Thankfully, this game is also playable when you're more violent and it's actually a hell of a lot more fun. If you still want to implement stealthy measures, it's easy enough to sneak up on enemies and slice their throats as long as you can find places to hide behind. But no, you want to be the ultimate badass, don't you!? Yeah, of course you do - the game's mechanics accommodate towards that style anyway! See, even if you get spotted, not all is lost, because you can simply use your magical powers or your weapons (either your guns, crossbows or your retractable sword) to take down the guards. That... is not good stealth game design. Combat is supposed to be discouraged, either because you're frail and wouldn't last five seconds in direct confrontation, or you'll have enemies on your ass if they find dead bodies! But in Dishonored, you can fire a tornado to blow guards away, slow down time, teleport right in front of them, shoot them with a pistol and summon plague rats to feast on the dead bodies – mind you, you'll need to find runes throughout each level in order to even unlock them and even more runes just to power them up, but they aren't too hard to find if you explore. That's not to say that Dishonored is terrible – Christ, I even said that it's a hell of a lot of fun at the beginning of this paragraph, but it really goes against stealth gaming conventions when combat is not only a lot more satisfying than sneaking, but that sneaking only really nets you an Xbox Live achievement or a PSN trophy. Oh and I guess there'll be less enemies in later levels if you don't go postal, but let's be honest, you'd want to kill a bunch of enemies, wouldn't you? Exactly!
The elephant in the room here are the graphics – god, this game is ugly. It wants to be cartoony, but it comes across looking like something from an early PS2 game. From rampant screen tearing to some jerky animations, lag and some very low resolution textures, not to mention that the FOV slider is a joke because you don't have much peripheral vision even with the slider up past 11, and there's nothing about this game that's technically any good except for the fact that... well, it at least functions.. The character models are all uglier than Quasimodo, as everybody seems to have disfigured or just plain weirdly shaped heads and faces. Look, I understand that we all need to go our own way, but after looking at games like Borderlands 2 and New Super Mario Bros U, Dishonored doesn't even do the cartoony style any justice. It just looks ugly. Not ugly enough to make you want to kill it with fire, but certainly ugly compared to its competition and not even remotely good looking on its own terms.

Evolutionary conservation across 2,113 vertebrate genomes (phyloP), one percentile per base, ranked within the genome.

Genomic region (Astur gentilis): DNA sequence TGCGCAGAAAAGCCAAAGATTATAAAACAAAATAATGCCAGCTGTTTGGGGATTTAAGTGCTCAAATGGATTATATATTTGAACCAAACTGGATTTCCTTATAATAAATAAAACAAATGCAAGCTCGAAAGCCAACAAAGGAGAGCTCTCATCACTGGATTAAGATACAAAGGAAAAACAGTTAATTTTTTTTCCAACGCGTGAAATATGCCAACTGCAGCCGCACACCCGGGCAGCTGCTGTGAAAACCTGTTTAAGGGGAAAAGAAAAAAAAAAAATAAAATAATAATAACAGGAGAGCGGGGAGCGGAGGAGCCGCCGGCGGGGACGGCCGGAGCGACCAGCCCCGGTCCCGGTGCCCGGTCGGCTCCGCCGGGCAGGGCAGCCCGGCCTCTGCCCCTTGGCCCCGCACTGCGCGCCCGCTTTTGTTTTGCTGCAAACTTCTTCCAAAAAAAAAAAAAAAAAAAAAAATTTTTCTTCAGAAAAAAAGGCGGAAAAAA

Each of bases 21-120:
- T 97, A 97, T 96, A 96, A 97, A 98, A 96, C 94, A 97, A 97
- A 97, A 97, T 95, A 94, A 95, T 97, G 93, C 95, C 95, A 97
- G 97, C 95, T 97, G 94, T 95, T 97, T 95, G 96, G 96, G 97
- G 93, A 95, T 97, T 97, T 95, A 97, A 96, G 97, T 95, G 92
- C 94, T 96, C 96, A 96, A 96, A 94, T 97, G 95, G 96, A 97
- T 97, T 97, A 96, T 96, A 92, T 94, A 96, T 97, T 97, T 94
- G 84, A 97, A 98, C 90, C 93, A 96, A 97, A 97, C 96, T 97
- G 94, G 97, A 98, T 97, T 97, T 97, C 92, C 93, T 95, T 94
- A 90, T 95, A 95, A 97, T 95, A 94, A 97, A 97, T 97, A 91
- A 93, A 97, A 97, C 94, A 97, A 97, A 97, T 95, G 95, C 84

The sound design is pretty hit and miss. What misses is the music. I guess the idea is to create suspense with the tunes being more in the background, only to get more intense during confrontation, but in all honesty, it does nothing except for existing. It never really conveys any suspense, it doesn't really sound foreboding and it can never excite you, maybe except the final boss theme. Said theme actually does make the fight fairly exciting due to the louder, faster composition. However, everything else is bleh. The voice acting is where it hits home, though. Generally speaking, everybody is voiced in a way that at least helps you to care for the story despite its bland premise and just as bland writing. Everybody at least sounded like they wanted it to work and because of that, there's a decent amount of conviction put behind their voices. Not quite academy award winning, but it's good enough regardless.
Dishonored really wants to be a stealth game, but given all of the cool gadgets and weapons that prove advantageous in combat with no real incentive to sneak around outside of some forced moral elements, it's more appealing to play as Corvo the powerful sorcerer, master of the universe, and son of god. That doesn't make it a bad game, but what it does become is a flawed game that favors one style well above the other. That, and marketing tends to be pretty dishonest anyway – I guess I was just starved for a good stealth game in this day and age. Making things worse is the uglier than sin graphics and the lack of a compelling story. Really, where Dishonored hits the mark is its level design and how you utilize the tools you're given to turn the levels into bloodbaths. On that behalf, it's a good game as what it does right more than makes up for the lackluster stealth mechanics.
6.5/10 (Above Average)